1. The Utilitarian definition of moral goodness is inadequate, even as qualified by J.S. Mill or by Richard Hare (Antonaccio 1996, 84-95), because of lack of substance in that conception of the Good. This inadequacy was only partly remedied by G.E. Moore’s indefinability condition.
2. Murdoch alleged that a natural consequence of ‘Oxford philosophers’ not recognising the Good as real was an undue emphasis on ‘ordinary language’ analysis or on ‘language games’ played within the court rules of a Kantian morally autonomous will or freedom of choice.
3. She considered Gilbert Ryle’s (1949} behaviourist picture of the mind unreal and unhelpful in understanding or advancing moral life.
4. ‘Oxford philosophy’ had failed to develop a defensible theory of moral motivation; she asked: if the moral quality of an action depended on choice, should not what prepares a person to make that choice be important? (1970, 53). For Murdoch it was the quality of consciousness (Vision) that does and should determine the choice. A discriminating Vision of the Good is achieved by attending.
From Joseph Malikail, “Iris Murdoch on the Good, God and Religion”, Minerva, Vol 4 (online).
As you can see the avatar has been changed. The new image is of a salmon leaping so that it grasps its own tail.
The salmon was a symbol of wisdom and knowledge in Irish myth. The Fiannaidheacht (Fenian cycle of stories) include a tale where Fionn mac Cumhaill (anglicised to Finn McCool) was set by his master, the druid Finnegas to catch the salmon of knowledge who lived in a pool on the Boyne. Whoever ate the salmon would gain all the world’s knowledge. Finn caught the fish and was set to cook it for his master. However Finn burned his thumb on the fish and instinctively put the thumb into his mouth, swallowing a tiny piece of fish, and gaining the knowledge.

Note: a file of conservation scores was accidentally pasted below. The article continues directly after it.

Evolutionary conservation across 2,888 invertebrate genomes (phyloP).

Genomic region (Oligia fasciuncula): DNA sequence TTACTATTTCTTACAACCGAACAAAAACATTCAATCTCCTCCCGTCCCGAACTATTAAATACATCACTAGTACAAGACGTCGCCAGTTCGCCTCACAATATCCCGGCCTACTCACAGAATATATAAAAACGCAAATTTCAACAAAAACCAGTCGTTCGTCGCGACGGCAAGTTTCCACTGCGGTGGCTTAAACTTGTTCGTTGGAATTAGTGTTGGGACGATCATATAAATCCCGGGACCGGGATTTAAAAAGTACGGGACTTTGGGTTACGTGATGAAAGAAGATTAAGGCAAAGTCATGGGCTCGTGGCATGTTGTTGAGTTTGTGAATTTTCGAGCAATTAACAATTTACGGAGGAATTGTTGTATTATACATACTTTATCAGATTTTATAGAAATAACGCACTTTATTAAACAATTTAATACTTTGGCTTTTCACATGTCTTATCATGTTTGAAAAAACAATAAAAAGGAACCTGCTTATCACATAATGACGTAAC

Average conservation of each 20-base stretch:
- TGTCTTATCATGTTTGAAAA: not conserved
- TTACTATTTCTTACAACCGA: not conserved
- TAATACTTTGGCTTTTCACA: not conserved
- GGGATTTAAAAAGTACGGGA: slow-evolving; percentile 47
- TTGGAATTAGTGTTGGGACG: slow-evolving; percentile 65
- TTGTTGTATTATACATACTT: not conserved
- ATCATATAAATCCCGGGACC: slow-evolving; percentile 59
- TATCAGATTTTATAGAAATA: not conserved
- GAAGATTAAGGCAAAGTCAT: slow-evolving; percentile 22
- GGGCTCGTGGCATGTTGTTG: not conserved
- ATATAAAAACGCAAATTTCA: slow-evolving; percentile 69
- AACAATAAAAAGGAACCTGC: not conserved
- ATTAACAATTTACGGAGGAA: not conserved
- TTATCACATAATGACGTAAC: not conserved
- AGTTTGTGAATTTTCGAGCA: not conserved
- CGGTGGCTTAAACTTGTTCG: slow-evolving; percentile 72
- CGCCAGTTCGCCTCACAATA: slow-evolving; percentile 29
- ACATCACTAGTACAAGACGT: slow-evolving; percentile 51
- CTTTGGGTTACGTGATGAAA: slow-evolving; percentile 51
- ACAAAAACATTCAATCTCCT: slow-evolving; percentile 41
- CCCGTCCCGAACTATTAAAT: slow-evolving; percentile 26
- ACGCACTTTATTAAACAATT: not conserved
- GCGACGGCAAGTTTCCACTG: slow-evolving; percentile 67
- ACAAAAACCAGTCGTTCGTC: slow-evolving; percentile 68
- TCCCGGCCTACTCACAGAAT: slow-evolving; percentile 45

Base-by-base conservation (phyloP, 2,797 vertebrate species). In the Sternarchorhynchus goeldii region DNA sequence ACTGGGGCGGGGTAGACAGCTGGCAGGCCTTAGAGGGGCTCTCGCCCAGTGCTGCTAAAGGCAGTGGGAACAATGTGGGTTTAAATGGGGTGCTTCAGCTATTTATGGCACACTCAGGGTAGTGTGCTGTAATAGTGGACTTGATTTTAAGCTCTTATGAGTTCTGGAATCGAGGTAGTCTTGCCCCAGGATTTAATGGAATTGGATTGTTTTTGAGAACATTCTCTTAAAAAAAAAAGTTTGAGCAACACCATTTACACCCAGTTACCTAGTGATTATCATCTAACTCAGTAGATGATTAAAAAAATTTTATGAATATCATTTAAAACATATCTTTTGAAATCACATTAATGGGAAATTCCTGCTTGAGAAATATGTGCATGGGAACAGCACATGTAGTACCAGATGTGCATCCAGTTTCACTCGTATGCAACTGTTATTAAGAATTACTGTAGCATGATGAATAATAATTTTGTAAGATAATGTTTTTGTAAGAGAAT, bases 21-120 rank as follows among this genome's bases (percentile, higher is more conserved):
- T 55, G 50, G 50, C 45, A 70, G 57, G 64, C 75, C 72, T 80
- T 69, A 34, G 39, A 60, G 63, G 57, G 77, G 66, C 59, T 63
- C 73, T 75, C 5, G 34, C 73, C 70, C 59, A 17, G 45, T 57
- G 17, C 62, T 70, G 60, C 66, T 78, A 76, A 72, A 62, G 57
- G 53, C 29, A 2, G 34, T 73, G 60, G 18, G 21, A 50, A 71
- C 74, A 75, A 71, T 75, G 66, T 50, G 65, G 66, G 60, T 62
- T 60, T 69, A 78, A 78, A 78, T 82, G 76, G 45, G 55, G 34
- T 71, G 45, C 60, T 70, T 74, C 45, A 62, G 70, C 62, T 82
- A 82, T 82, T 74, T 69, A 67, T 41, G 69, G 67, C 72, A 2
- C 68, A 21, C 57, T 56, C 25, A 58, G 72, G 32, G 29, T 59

The image is based on a drawing in a manuscript (Royal MS 13 B VIII, c. 1196-1223) in the British Library. The manuscript is a copy of Gerald of Wales’ Topography of Ireland (pdf), with other works of his, dedicated to King Henry II. There is a blog post here, including the original image of a salmon leaping.
Ulster Presbyterianism, at this time, was embroiled in controversy. Believers who were reluctant to subscribe to the ‘man-made’ doctrinal formulations of the Westminster Confession of Faith were clashing with those for whom the Confession embraced all that was sound and crucial in Reformed theology. These ‘Non-subscribing’ presbyterians were to become known as ‘New Light’ believers. They generally put less stress on the ‘biblical’ dogma of ‘sinful human nature’ and more emphasis on the broad human imperative to lead a good and charitable life. Into this theological row stepped the young Francis Hutcheson, fresh from Glasgow. We know that he deputised, one wet and cold Sunday, for his father in the Armagh church. (Mr Hutcheson senior, a sufferer from arthritis, did not wish to risk a soaking) The rain cleared and the father decided to risk a short walk in the direction of the meeting house in order to meet with his son on his return journey. However he met up, first of all, with one gloomy-looking member of the congregation, who said to him….